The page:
But if the poor really occupy that privileged place in the mission of the Church, our pastoral programming can never be done outside of them; they must be, not only recipients of our service, but motive of our commitment, shapers of our being and our doing. We want a society that cares about all people, and that shows special interest for the weakest. A society that strives to end poverty, old and new. "The Son of God, in his incarnation, invited us to the revolution of tenderness" says Pope Francis.

4.2 Cultivate a solid spirituality that gives consistency and meaning to our social commitment

36. Charity "is a force that has its origin in God, eternal Love and absolute Truth", "of which Jesus Christ has become a witness with his earthly life and, above all, with his death and resurrection." As Saint John says, it is the experience of being loved by God that enables us to love our brothers and sisters. For this reason, charity has its roots in faith in God: "The experience of a triune God, who is inseparable unity and communion, allows us to overcome selfishness to find ourselves fully in the service of the other."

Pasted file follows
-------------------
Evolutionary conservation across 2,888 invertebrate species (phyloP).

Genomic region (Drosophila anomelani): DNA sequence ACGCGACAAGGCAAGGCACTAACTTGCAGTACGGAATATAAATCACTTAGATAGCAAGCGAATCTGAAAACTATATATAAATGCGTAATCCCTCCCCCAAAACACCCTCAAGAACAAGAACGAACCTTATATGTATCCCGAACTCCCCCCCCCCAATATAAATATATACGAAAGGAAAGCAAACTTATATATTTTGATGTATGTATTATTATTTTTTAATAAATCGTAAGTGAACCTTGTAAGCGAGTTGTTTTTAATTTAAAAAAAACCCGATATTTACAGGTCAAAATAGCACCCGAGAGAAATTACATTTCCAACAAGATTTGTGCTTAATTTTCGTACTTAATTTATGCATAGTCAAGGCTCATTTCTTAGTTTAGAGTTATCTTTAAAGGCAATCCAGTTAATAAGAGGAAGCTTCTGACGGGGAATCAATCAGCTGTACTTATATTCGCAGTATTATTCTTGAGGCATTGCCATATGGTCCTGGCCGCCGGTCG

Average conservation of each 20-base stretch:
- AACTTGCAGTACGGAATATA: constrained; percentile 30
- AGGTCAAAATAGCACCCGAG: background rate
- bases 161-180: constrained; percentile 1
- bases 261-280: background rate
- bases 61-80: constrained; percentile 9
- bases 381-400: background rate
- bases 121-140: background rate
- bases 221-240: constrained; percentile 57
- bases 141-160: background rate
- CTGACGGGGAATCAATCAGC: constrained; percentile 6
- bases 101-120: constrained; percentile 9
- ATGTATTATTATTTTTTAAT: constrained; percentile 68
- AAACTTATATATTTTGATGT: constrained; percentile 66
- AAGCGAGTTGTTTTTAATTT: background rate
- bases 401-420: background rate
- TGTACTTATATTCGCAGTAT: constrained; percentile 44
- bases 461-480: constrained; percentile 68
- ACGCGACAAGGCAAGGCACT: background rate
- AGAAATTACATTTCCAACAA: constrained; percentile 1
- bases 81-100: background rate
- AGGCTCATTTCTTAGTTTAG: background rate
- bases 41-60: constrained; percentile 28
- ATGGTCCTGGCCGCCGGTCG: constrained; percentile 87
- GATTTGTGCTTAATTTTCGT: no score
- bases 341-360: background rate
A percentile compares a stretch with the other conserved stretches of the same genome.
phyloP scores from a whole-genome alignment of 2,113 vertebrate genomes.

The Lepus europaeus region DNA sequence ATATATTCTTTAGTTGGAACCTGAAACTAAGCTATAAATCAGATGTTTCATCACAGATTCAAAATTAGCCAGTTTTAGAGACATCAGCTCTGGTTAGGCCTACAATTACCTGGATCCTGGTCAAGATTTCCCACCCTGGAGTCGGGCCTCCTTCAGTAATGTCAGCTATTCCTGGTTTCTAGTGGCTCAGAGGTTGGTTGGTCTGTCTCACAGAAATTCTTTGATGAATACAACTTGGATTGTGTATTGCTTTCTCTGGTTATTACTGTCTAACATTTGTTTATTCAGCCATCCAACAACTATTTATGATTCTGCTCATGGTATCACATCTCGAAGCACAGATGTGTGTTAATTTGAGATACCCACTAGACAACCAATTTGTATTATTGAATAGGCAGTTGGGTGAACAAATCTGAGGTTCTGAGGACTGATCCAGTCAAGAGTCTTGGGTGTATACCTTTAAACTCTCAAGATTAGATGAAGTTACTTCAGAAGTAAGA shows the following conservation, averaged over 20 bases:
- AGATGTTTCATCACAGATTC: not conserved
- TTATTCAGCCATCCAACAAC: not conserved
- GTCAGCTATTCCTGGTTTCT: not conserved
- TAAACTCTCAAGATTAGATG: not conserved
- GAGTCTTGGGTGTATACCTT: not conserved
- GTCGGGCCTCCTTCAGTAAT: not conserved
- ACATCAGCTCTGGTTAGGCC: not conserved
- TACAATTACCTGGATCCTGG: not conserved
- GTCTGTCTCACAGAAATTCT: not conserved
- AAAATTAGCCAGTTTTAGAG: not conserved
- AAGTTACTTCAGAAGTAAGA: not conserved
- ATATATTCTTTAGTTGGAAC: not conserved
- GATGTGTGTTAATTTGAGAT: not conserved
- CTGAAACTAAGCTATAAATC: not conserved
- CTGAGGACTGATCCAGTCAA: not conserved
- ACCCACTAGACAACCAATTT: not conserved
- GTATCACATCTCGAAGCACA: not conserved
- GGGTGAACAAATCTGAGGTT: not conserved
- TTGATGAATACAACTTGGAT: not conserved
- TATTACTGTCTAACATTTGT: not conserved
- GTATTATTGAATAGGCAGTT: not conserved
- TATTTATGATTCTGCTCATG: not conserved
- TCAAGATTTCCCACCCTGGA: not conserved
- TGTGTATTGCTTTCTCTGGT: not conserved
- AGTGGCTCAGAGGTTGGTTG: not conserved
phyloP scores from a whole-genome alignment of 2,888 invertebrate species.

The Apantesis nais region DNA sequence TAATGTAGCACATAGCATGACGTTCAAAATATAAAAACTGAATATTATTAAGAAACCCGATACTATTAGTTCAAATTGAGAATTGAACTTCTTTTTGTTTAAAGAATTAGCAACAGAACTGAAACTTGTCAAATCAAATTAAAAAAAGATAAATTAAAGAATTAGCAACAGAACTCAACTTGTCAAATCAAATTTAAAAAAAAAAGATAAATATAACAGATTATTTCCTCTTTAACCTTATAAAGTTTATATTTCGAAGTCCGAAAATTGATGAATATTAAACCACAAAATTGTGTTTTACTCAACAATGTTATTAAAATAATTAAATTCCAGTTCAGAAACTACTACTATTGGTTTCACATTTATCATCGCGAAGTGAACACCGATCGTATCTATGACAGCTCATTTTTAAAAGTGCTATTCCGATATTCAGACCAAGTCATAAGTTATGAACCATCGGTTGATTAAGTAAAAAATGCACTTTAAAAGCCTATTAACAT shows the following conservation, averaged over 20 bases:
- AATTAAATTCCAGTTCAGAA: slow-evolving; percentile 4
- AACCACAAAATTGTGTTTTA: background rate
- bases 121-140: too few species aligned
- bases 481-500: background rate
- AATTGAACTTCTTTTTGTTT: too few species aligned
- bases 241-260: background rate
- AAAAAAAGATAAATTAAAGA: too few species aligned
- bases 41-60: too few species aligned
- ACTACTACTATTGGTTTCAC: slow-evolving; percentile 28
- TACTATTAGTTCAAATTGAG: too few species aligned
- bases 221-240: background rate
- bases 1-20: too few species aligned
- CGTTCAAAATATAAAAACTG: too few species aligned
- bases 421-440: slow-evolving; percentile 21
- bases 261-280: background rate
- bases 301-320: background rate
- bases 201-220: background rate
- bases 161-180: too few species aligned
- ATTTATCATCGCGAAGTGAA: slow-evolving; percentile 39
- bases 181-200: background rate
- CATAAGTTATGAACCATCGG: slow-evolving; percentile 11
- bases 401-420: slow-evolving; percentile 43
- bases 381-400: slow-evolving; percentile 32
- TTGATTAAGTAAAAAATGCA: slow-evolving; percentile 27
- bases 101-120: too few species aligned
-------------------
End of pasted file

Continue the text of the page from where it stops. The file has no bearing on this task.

37. Our institutions of charity and social commitment, such as Caritas and Manos Unidas and other ecclesial associations are called to live a profound spirituality. For this reason, the document "The Church and the Poor" warned that "more than once, within the Church, we have fallen into the temptation of opposing active and contemplative life, commitment and prayer and, more concretely, we have considered the struggle for social justice and the spiritual life as two realities not only different -which are true in their immediate object-, but independent and even contrary, when they are not in any way, but rather complementary and linked to each other ». It is the personified Love of God, the Holy Spirit, "who transforms and purifies the hearts of the disciples, changing them from selfish and cowardly to generous and courageous; of narrow and calculating, in open and detached; He who with his fire kindled in the home of the Church the flame of love for the needy until he gave them life.” It is very important not to dissociate action and contemplation, fight for justice and spiritual life. We are called to be evangelizers with Spirit, evangelizers who pray and work. "It is always necessary to cultivate an interior space that gives meaning to the commitment".